And therein lies the only weakness I see in the article: the constant ref. to "the reformation" instead of to "the gospel". It is Jesus the Way, Truth, and Life we cling to for spiritual authority and guidance, not any human movement, no matter how much of it may have been Biblical. Apologists for mysticism will surely jump on DeWaay’s terminology as just a defense of a theological system instead of scripture.

But overall the article is an excellent exposé of this deviation from Jesus.


DeWaay picks up on this stuff because he used to be in a Christian commune that was a cult. He has led the way in analyzing the ’spiritual formation’ or Spiritual discipline movement and showing its error.

But it is becoming very mainstream and the ’Reformed’ are not immune to it. A prof at SBTS, Don Whitney wrote a book on it that has been widely accepted. DeWaay critiqued the book and shows it’s error. And he knows, he fell into similar error early on. I mention this, Paula, because SBTS is a leader of reformed doctrine in the SBC and DeWaay has to admit that a reformed person is promoting such things.


Paula Fether

bible.org is also reformed, although I don’t think they promote it directly. But I do know they are male supremacist. But yeah, mysticism is everywhere in "Christian religions", as it is between and in all the world’s religions. That by itself should merit at least a red flag. If everybody can reach God the same way, then Jesus isn’t THE way.

Or to quote a line from The Incredibles, "When everyone is super, no one will be."

Joe Blackmon


I actually heard a sermon by a guy preaching at Mars Hill where he made the case from Scripture that Jesus practiced CP. Or I should say, he twisted and mangled scripture trying to make that case. It was bunk. He seemed pretty pleased with himself. There are a fair amount of things I’ve disagreed with you over. However, I’m agreeing with you on this and I didn’t even throw up in the back of my mouth.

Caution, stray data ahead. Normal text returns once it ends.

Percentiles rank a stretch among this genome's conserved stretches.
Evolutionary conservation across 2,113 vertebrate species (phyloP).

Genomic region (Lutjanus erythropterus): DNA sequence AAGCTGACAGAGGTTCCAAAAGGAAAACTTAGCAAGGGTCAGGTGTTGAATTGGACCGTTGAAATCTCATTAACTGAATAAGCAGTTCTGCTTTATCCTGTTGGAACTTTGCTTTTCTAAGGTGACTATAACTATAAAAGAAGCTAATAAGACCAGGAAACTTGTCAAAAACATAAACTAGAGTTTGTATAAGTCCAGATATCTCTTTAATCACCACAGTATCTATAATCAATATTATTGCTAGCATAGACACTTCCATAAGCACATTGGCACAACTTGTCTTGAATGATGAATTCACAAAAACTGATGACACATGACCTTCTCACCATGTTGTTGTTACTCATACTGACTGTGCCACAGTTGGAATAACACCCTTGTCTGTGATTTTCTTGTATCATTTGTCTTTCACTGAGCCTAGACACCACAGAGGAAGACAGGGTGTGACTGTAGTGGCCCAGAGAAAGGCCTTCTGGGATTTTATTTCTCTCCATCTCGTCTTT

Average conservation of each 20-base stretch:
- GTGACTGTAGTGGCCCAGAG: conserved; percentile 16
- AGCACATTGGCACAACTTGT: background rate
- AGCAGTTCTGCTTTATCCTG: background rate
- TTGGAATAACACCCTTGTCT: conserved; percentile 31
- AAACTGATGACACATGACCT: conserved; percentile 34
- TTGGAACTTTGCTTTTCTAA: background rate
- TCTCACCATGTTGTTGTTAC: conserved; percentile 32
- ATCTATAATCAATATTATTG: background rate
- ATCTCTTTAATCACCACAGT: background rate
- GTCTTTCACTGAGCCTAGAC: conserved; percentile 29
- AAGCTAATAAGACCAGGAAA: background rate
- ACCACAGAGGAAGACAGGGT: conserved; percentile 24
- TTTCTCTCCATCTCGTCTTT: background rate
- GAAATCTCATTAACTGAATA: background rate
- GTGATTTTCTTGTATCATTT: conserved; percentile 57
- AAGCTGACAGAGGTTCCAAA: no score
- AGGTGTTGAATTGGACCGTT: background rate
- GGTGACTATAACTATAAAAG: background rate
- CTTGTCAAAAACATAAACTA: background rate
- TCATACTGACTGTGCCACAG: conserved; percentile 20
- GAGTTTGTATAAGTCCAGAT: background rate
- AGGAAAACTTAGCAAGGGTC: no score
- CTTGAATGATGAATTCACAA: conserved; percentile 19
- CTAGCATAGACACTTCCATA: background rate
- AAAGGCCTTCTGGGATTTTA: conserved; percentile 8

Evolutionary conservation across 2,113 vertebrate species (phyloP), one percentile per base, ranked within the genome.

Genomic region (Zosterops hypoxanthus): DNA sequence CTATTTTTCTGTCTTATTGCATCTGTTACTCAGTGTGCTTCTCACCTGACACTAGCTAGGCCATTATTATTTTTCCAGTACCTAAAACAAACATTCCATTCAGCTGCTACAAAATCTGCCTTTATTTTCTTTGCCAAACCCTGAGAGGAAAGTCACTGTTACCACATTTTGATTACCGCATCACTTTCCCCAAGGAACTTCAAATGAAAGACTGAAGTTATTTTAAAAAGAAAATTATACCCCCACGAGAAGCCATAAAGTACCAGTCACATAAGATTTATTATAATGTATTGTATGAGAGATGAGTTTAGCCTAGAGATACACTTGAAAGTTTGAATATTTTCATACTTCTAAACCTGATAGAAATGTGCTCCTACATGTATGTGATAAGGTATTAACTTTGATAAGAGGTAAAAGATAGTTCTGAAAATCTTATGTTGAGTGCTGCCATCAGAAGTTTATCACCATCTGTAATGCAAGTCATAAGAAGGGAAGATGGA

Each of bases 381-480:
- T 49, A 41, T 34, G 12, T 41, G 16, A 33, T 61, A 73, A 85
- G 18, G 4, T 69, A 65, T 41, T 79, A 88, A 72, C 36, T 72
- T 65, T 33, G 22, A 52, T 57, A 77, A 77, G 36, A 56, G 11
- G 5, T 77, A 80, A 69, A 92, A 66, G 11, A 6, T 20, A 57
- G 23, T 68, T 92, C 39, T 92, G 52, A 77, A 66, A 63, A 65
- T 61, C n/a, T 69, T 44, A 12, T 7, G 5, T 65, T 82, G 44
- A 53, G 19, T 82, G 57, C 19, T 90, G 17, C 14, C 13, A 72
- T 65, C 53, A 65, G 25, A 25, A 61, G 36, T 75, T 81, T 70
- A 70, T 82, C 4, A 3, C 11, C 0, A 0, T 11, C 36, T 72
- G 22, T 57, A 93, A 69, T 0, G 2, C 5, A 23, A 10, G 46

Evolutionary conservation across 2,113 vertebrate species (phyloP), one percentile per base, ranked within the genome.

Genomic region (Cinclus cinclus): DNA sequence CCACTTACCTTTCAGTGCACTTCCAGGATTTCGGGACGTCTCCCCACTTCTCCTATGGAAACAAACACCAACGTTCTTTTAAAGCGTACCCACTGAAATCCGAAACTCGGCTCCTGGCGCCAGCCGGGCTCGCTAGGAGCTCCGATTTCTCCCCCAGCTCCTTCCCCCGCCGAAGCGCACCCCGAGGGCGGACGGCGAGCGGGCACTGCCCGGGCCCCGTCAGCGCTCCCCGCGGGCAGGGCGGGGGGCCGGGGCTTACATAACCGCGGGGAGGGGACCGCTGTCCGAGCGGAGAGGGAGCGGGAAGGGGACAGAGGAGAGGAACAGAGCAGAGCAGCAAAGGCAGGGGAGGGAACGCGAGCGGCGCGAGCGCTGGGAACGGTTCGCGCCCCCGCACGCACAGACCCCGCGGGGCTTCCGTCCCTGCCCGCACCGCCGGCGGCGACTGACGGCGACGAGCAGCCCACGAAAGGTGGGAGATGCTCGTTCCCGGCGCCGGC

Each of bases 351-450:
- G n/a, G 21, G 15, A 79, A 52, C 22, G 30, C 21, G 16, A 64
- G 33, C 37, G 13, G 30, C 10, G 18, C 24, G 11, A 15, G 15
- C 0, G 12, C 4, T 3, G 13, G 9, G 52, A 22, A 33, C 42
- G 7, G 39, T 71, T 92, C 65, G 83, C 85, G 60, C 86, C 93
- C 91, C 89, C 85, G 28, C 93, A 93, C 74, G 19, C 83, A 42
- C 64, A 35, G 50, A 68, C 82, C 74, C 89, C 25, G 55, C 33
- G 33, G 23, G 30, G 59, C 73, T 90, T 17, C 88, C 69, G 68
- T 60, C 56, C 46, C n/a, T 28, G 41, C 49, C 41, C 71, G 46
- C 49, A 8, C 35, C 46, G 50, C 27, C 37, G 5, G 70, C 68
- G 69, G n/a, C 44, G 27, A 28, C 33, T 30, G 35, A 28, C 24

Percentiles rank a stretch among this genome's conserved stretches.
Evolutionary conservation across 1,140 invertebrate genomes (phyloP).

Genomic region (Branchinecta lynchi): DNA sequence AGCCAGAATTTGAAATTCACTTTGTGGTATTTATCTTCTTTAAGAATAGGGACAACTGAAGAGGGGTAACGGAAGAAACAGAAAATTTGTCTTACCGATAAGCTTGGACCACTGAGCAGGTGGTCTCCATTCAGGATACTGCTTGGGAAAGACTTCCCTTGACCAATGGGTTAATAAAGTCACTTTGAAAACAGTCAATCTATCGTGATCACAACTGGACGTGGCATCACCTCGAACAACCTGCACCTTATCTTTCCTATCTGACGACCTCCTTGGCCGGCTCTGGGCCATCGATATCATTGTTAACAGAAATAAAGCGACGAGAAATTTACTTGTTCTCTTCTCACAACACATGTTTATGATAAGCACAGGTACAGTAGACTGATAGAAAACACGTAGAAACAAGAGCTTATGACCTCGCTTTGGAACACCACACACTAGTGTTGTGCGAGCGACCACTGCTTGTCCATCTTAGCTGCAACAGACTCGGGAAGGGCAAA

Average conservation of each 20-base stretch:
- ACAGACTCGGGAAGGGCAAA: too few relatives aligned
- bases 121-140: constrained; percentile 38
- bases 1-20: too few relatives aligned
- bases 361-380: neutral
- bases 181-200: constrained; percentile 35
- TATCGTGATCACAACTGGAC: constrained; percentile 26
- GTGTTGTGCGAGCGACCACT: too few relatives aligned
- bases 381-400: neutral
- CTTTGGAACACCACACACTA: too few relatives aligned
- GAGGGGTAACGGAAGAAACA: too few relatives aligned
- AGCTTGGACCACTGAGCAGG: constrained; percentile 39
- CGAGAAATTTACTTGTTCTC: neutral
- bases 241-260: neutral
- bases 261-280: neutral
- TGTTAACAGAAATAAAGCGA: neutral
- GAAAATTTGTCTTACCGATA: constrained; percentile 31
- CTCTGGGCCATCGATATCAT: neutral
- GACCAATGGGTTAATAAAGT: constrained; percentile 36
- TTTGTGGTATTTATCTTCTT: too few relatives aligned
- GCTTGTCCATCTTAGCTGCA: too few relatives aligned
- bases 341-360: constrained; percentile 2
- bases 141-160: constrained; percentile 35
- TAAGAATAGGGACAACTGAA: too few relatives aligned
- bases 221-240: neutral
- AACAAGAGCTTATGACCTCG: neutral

Off topic--I liked seeing you stand up and state your case on Wade’s blog about Carter being a genuine Christian. I couldn’t believe he could type that with a straight face.

Paula Fether

Hi Joe, and welcome! :-)

I share your dismay (and nausea) at what those who should know better are passing off as the gospel these days. I haven’t been back to read anymore at Wade’s but did see his response to my last post, and I couldn’t make heads or tails out of it. It was evasive at best. I can’t figure out what’s so difficult about stating "faith alone in Jesus alone, no other Name or Way or Truth or Life".

I do expect to see some imaginative (wink wink) interpretations on CP, but at least we’ll be using scripture instead of other books. Should be interesting.

Paula Fether

Now Joe, I just have to ask...

Did any of this change your view on women in ministry, even a teensy little bit? Kinda? ;-) Cuz ya know, I don’t "check under the hood" to see who might ever have learned a spiritual thing from me and all.